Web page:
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Posted on Thu, Nov 3, 2011 : 5:58 a.m.

The perils of drowsy driving, even when you are a cop

By Rich Kinsey

One morning many years ago, I had recently been promoted to sergeant and was riding with the captain on the shift. It was great working with this captain because he was still a hustler and took pride in police work.

We rode on the midnight shift, and he had 10 years of seniority and rank two levels above mine and always took the keys and drove. It was comical because every night he started out driving until 2 or 3 a.m. when he would let me take over the duties of piloting the cruiser.

Most mornings in order for me to drive it would take him getting drowsy and crossing the centerline or nearing a curb, not once but twice. I’d wake him as he veered, “Cap? CAP! How about letting me drive?” First pilot error of his, nope — he was all right. Second near miss would do the trick, and he would agree to let me drive.

On one of these occasions, we had both been working extra shifts during football season — “party patrols” on Thursday, Friday and Saturday along with a football game during the day on Saturday. (Police officers often work many more than 40 hours a week — especially now with police departments downsized). We had been working the midnight shift on a Sunday night when midnights were midnight to 8 am.


According to the National Highway Traffic Safety Administration (NHTSA), the groups most at risk to fall asleep at the wheel are: “Young people (ages 16 to 29), especially males, shift workers whose sleep is disrupted by working at night or working long or irregular hours and people with untreated sleep apnea syndrome (SAS) and narcolepsy.”

Markstout |

The toughest time on a midnight shift for me is when the sun is coming up. I am a night owl by nature, and the sun coming up after working all night really made me sleepy. On this particular morning, we had transitioned from headlights to sunglasses. I was driving eastbound on Huron Street into the sun and stopped for the light at First, where, thank goodness, there is an incline.

I stopped for the light and my nightmare began. I fell asleep waiting for the light to change. Unfortunately so had the Captain — apparently our conversation was not very stimulating that morning. My foot was luckily locked on the brake pedal. When the light changed to green and we did not move — a police car was now holding up traffic during Monday morning rush hour. A brave motorist finally blew his horn to wake me from my slumber.

I was mortified and what was worse, the light had changed back to red — so I had slept through an entire cycle. I was embarrassed by my blunder and wished I was somewhere else. What made it worse I had to wait in shame through another light cycle.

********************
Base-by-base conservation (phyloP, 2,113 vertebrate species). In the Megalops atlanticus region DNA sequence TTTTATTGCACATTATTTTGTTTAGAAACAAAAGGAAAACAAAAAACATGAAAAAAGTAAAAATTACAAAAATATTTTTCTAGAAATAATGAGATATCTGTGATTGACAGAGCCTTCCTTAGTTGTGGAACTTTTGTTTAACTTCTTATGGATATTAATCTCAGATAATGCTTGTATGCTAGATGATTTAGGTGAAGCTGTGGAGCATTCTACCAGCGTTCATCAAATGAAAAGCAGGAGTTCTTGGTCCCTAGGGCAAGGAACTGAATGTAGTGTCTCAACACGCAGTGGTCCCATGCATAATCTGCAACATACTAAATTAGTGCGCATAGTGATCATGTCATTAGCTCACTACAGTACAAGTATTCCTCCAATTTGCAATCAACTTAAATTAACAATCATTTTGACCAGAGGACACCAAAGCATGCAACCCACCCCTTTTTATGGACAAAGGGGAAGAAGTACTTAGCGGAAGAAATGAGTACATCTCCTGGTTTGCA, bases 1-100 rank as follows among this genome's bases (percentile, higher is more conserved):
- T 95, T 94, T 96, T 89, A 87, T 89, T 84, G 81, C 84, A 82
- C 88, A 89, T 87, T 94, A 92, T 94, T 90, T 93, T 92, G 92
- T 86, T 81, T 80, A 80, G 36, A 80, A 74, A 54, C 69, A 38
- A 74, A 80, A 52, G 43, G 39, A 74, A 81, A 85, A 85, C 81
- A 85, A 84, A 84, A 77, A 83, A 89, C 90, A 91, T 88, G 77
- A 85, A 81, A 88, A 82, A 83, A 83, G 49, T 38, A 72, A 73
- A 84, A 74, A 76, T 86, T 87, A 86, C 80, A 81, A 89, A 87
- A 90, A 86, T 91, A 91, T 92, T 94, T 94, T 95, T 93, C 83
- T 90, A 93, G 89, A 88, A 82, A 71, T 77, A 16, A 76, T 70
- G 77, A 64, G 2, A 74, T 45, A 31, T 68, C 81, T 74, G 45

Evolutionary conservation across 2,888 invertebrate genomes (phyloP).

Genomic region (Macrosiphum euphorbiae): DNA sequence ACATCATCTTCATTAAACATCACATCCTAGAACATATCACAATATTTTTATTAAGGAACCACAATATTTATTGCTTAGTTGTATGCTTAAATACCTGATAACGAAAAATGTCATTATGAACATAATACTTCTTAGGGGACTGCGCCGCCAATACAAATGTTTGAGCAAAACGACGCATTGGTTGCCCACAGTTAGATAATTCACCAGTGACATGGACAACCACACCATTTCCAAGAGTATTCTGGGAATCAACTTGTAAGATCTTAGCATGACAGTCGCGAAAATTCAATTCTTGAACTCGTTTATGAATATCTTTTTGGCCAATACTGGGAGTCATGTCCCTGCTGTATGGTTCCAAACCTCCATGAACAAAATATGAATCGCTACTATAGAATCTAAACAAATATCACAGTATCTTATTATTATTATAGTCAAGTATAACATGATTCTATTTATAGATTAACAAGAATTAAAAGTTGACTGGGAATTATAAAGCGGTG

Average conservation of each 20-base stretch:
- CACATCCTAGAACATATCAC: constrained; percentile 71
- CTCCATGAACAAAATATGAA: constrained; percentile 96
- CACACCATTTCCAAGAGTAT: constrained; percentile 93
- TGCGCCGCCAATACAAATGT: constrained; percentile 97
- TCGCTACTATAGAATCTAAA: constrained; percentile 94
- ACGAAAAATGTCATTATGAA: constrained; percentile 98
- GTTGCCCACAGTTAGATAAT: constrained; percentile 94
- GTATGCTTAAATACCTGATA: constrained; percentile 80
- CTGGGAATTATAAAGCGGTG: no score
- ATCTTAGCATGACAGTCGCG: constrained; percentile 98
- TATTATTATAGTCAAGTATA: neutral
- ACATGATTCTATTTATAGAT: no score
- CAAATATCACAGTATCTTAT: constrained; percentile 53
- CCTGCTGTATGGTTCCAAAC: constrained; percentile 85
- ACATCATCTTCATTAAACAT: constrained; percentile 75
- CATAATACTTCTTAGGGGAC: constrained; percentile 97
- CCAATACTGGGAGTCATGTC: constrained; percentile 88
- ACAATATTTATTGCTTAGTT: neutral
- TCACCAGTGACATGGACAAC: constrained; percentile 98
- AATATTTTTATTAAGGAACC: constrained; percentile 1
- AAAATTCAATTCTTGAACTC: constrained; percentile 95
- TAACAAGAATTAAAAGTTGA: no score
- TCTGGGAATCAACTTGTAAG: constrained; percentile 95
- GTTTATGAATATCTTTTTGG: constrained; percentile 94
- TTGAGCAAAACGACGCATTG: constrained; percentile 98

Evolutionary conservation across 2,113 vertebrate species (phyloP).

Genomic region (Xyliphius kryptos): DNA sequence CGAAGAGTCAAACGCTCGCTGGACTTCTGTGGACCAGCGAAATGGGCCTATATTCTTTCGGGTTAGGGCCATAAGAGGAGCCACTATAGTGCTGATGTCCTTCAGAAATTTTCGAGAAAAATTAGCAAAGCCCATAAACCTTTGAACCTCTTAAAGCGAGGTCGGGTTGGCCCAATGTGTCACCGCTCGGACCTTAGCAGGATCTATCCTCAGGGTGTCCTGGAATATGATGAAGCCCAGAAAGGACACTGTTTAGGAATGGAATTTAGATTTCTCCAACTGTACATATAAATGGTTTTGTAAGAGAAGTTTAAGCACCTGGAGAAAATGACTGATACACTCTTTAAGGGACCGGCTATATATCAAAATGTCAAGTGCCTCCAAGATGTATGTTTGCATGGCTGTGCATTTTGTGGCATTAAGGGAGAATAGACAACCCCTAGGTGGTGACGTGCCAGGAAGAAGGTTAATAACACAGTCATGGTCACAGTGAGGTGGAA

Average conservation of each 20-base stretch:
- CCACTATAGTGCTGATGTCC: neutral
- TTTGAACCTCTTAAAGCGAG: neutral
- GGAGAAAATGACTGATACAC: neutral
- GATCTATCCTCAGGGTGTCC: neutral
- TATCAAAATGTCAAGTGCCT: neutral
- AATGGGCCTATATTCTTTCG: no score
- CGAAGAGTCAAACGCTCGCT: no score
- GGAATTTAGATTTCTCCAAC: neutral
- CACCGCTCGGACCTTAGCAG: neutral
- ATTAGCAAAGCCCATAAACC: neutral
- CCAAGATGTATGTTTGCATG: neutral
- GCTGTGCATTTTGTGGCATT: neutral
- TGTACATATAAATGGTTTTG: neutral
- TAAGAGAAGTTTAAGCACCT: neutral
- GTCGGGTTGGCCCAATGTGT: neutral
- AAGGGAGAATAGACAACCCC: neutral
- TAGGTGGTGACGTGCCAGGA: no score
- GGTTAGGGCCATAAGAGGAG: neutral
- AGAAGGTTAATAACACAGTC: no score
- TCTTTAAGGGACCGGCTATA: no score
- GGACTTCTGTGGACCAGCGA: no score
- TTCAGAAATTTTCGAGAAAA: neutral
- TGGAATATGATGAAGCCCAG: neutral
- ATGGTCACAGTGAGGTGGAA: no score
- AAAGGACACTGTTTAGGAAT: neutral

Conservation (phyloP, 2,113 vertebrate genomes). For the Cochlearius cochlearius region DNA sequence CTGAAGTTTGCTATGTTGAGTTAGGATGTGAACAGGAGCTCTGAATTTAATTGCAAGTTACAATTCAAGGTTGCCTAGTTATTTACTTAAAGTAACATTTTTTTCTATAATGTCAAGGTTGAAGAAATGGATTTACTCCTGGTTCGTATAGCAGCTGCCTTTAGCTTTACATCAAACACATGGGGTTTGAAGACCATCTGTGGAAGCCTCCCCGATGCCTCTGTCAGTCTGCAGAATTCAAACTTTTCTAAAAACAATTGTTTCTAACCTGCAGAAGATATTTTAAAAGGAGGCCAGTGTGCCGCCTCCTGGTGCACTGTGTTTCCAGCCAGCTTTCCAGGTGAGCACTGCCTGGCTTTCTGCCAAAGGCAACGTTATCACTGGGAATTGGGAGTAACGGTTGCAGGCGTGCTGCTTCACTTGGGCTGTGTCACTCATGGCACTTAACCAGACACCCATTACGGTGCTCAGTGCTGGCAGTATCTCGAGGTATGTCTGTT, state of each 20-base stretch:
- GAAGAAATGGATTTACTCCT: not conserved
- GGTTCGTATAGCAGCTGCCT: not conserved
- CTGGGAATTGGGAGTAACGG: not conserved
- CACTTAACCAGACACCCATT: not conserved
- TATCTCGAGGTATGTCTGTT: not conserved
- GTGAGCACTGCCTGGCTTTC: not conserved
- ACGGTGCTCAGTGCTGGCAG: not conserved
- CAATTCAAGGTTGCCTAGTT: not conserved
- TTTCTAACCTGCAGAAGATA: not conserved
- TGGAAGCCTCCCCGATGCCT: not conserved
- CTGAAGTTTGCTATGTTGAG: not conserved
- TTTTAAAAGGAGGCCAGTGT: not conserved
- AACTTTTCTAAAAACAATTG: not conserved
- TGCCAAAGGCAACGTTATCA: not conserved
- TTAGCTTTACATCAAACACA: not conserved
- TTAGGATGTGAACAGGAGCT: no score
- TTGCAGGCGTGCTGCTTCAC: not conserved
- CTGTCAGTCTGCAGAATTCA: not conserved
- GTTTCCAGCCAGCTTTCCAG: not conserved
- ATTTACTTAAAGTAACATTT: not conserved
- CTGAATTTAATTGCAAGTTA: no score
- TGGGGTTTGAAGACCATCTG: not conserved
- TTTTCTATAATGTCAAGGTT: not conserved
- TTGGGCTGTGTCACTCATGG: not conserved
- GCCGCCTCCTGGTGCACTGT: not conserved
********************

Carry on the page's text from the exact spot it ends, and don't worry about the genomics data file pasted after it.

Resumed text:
The captain was not pleased either. Believe me, I was awake for the rest of the trip to the station. It is really amazing how many rather profane words can be strung together with IDIOT. I think in one sentence he touched upon my size, level of intelligence, genealogy, alleged sexual proclivities, seniority, driving expertise and the level of embarrassment I had caused the Ann Arbor Police Department specifically and law enforcement in general. Ouch — and this Captain liked me!

Take a lesson from my buffoonery. Drowsy driving is extremely dangerous. An insurance investigator and police brother suggested this article. He told me I would not believe how many drivers falling asleep at the wheel in the morning or early afternoon cause many of the claims he investigates.

According to the National Highway Traffic Safety Administration (NHTSA) the groups most at risk to fall asleep at the wheel are; “Young people (ages 16 to 29), especially males, shift workers whose sleep is disrupted by working at night or working long or irregular hours and people with untreated sleep apnea syndrome (SAS) and narcolepsy.”

Poor sleep patterns and little sleep in combination with alcohol, prescription medications causing drowsiness and illegal drugs increase the likelihood of a driver falling asleep at the wheel. The only real cure for the problem is getting enough sleep before driving.

We have all felt drowsy at some point in our driving careers. The NHTSA only recommends quick fixes to get you home or to a hotel, motel or some other place where it is safe to sleep. The NHTSA quick fixes include: napping (15-20 minutes), consuming caffeine (the equivalent of two cups of coffee) and physical discomfort (adjusting the interior temperature to chill you and adjusting the seat in a straight up or uncomfortable position).